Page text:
Things I love about Germany

Living in Germany had many upsides. Even though I encountered difficulties in this post I will talk about everything I loved and still love about Deutschland. From free education to low crime rates there are many brilliant things about Germany. I do miss my time there and the whole Erasmus experience so this post is me reminiscing and paying tribute to Germany.

Free tertiary Education for all

All universities are free to attend for both Germans and international students. I would love to pursue a PhD but, if I decide to do it in South Africa I have to get funding from a scholarship fund. Getting a scholarship is tough and many deserving candidates end up having to work whilst completing their PhD in order to pay their bills. Completing a PhD is a full-time job in itself and coupled with full-time employment it is hectic. Germans get to study for free and only tend to pay minimal registration fees even so people who can prove that they are economically needy get full sponsorship from the state. So yay to that.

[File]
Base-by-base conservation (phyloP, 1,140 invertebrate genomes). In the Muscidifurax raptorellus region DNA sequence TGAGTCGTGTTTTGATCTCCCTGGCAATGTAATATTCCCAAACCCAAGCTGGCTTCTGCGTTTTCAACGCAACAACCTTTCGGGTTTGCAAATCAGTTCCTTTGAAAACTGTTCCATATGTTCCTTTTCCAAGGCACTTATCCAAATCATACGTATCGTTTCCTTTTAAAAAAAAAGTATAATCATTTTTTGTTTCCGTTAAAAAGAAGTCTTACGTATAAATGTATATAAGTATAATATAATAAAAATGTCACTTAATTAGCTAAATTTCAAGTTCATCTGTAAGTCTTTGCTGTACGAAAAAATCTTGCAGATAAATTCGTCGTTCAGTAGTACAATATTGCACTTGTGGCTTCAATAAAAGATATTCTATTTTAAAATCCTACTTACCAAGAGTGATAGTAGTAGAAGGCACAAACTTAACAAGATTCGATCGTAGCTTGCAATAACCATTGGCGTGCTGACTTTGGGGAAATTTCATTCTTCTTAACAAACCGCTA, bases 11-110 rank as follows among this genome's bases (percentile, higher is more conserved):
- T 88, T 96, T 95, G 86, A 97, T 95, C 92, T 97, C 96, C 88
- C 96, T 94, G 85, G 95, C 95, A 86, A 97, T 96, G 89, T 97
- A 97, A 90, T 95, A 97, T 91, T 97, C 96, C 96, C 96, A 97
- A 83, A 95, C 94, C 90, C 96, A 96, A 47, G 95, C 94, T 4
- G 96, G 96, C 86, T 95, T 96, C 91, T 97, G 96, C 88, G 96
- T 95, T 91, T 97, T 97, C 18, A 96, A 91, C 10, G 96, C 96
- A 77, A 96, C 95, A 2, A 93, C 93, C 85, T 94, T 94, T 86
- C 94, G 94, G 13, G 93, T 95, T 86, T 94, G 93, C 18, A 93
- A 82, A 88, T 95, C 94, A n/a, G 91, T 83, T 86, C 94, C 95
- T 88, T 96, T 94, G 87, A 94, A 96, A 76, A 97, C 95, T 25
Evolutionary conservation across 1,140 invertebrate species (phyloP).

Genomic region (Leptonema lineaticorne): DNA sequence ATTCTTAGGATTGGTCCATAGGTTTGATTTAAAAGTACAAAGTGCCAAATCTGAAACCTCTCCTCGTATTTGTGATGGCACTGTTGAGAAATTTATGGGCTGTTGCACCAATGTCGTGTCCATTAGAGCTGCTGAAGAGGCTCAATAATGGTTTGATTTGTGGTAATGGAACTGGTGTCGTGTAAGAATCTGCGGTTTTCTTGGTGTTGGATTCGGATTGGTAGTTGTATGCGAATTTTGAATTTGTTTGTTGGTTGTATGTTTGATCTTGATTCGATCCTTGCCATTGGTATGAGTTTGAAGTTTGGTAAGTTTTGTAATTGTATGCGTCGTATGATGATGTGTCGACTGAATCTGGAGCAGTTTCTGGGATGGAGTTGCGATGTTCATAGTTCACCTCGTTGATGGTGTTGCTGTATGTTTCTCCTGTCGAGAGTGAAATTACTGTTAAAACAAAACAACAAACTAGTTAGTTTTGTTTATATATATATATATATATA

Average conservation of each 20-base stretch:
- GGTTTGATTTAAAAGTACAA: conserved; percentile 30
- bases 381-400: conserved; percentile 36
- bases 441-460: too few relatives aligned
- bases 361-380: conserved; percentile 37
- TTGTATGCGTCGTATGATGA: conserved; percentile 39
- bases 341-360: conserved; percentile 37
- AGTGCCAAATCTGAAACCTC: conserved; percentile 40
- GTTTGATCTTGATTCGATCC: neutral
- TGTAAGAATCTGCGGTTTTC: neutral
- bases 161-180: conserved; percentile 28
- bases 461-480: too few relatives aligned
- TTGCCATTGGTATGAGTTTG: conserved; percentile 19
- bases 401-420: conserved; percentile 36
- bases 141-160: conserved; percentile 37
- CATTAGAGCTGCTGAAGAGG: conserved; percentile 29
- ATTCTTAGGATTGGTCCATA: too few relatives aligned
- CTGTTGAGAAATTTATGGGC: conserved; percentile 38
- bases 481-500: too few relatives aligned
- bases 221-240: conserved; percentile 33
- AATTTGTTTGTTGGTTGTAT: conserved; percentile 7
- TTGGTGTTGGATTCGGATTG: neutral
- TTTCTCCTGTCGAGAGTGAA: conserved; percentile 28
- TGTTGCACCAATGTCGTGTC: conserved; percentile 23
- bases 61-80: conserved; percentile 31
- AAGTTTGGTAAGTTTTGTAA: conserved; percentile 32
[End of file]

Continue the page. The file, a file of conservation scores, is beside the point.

Campus grounds of the University of Duisburg-Essen, Duisburg branch

Wine is cheap

You can find good wine. Yes I know Germany is known for its’ beer, not its’ wine but, you still can find wine that happens to be inexpensive. I attended a wine festival so I got to try a few wines and loved the Riesling.

Friendly lady at a wine tasting event

Public transport

It’s integrated, there are apps for all forms of transport the bus, U-Bahn( underground metro) and the train (S-Bahn). They run later than transport in South Africa. All public transport is free for university students in their region this was really wonderful since I saved on travelling costs.

The public train in Germany